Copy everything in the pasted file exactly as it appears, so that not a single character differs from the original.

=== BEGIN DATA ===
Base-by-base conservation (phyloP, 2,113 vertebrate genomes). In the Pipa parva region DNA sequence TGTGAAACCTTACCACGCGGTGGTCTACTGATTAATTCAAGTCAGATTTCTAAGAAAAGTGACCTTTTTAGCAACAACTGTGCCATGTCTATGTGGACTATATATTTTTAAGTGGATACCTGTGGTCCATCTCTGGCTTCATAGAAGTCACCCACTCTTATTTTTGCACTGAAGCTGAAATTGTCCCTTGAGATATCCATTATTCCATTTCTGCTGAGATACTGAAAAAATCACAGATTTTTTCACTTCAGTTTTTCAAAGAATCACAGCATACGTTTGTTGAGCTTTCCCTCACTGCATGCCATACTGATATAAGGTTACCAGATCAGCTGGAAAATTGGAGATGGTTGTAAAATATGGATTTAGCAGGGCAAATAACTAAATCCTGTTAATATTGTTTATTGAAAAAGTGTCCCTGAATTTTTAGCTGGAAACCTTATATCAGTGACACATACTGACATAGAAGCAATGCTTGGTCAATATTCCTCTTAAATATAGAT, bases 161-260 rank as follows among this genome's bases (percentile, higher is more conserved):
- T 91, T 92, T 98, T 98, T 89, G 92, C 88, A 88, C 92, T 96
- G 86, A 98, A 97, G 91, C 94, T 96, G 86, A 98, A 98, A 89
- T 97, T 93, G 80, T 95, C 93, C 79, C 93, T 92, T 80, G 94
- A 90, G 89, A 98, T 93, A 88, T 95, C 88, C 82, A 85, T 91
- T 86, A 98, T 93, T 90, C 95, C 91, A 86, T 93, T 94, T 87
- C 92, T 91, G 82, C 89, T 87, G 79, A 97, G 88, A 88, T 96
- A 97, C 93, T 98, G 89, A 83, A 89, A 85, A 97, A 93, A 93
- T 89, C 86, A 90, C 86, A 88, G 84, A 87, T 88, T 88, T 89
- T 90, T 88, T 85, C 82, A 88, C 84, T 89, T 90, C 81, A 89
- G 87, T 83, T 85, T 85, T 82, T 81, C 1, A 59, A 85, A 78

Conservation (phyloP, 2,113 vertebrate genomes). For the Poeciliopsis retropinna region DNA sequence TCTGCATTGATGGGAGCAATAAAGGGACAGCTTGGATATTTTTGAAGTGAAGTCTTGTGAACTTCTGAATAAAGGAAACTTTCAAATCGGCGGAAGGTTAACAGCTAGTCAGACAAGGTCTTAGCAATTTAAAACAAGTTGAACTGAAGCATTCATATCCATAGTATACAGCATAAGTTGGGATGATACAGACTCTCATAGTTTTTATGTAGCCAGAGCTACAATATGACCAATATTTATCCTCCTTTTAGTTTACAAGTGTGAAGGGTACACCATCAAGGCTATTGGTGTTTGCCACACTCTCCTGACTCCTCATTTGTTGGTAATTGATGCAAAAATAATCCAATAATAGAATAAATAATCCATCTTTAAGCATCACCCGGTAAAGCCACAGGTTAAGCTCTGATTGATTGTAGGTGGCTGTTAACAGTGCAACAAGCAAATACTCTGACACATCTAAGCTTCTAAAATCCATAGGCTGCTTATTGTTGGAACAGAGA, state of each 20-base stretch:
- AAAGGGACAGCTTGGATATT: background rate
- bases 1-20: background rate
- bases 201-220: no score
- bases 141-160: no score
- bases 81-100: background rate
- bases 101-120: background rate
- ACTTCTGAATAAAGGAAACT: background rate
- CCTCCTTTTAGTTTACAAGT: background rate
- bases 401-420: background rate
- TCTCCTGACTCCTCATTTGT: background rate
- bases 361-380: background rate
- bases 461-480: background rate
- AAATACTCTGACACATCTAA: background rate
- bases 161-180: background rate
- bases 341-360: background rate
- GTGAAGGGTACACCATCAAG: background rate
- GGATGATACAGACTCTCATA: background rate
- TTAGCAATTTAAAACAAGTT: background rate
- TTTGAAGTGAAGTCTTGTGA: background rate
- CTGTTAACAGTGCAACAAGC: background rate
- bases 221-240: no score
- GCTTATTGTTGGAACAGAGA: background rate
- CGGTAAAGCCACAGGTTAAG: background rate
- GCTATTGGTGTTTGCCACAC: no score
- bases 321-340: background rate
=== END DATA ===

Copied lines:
Base-by-base conservation (phyloP, 2,113 vertebrate genomes). In the Pipa parva region DNA sequence TGTGAAACCTTACCACGCGGTGGTCTACTGATTAATTCAAGTCAGATTTCTAAGAAAAGTGACCTTTTTAGCAACAACTGTGCCATGTCTATGTGGACTATATATTTTTAAGTGGATACCTGTGGTCCATCTCTGGCTTCATAGAAGTCACCCACTCTTATTTTTGCACTGAAGCTGAAATTGTCCCTTGAGATATCCATTATTCCATTTCTGCTGAGATACTGAAAAAATCACAGATTTTTTCACTTCAGTTTTTCAAAGAATCACAGCATACGTTTGTTGAGCTTTCCCTCACTGCATGCCATACTGATATAAGGTTACCAGATCAGCTGGAAAATTGGAGATGGTTGTAAAATATGGATTTAGCAGGGCAAATAACTAAATCCTGTTAATATTGTTTATTGAAAAAGTGTCCCTGAATTTTTAGCTGGAAACCTTATATCAGTGACACATACTGACATAGAAGCAATGCTTGGTCAATATTCCTCTTAAATATAGAT, bases 161-260 rank as follows among this genome's bases (percentile, higher is more conserved):
- T 91, T 92, T 98, T 98, T 89, G 92, C 88, A 88, C 92, T 96
- G 86, A 98, A 97, G 91, C 94, T 96, G 86, A 98, A 98, A 89
- T 97, T 93, G 80, T 95, C 93, C 79, C 93, T 92, T 80, G 94
- A 90, G 89, A 98, T 93, A 88, T 95, C 88, C 82, A 85, T 91
- T 86, A 98, T 93, T 90, C 95, C 91, A 86, T 93, T 94, T 87
- C 92, T 91, G 82, C 89, T 87, G 79, A 97, G 88, A 88, T 96
- A 97, C 93, T 98, G 89, A 83, A 89, A 85, A 97, A 93, A 93
- T 89, C 86, A 90, C 86, A 88, G 84, A 87, T 88, T 88, T 89
- T 90, T 88, T 85, C 82, A 88, C 84, T 89, T 90, C 81, A 89
- G 87, T 83, T 85, T 85, T 82, T 81, C 1, A 59, A 85, A 78

Conservation (phyloP, 2,113 vertebrate genomes). For the Poeciliopsis retropinna region DNA sequence TCTGCATTGATGGGAGCAATAAAGGGACAGCTTGGATATTTTTGAAGTGAAGTCTTGTGAACTTCTGAATAAAGGAAACTTTCAAATCGGCGGAAGGTTAACAGCTAGTCAGACAAGGTCTTAGCAATTTAAAACAAGTTGAACTGAAGCATTCATATCCATAGTATACAGCATAAGTTGGGATGATACAGACTCTCATAGTTTTTATGTAGCCAGAGCTACAATATGACCAATATTTATCCTCCTTTTAGTTTACAAGTGTGAAGGGTACACCATCAAGGCTATTGGTGTTTGCCACACTCTCCTGACTCCTCATTTGTTGGTAATTGATGCAAAAATAATCCAATAATAGAATAAATAATCCATCTTTAAGCATCACCCGGTAAAGCCACAGGTTAAGCTCTGATTGATTGTAGGTGGCTGTTAACAGTGCAACAAGCAAATACTCTGACACATCTAAGCTTCTAAAATCCATAGGCTGCTTATTGTTGGAACAGAGA, state of each 20-base stretch:
- AAAGGGACAGCTTGGATATT: background rate
- bases 1-20: background rate
- bases 201-220: no score
- bases 141-160: no score
- bases 81-100: background rate
- bases 101-120: background rate
- ACTTCTGAATAAAGGAAACT: background rate
- CCTCCTTTTAGTTTACAAGT: background rate
- bases 401-420: background rate
- TCTCCTGACTCCTCATTTGT: background rate
- bases 361-380: background rate
- bases 461-480: background rate
- AAATACTCTGACACATCTAA: background rate
- bases 161-180: background rate
- bases 341-360: background rate
- GTGAAGGGTACACCATCAAG: background rate
- GGATGATACAGACTCTCATA: background rate
- TTAGCAATTTAAAACAAGTT: background rate
- TTTGAAGTGAAGTCTTGTGA: background rate
- CTGTTAACAGTGCAACAAGC: background rate
- bases 221-240: no score
- GCTTATTGTTGGAACAGAGA: background rate
- CGGTAAAGCCACAGGTTAAG: background rate
- GCTATTGGTGTTTGCCACAC: no score
- bases 321-340: background rate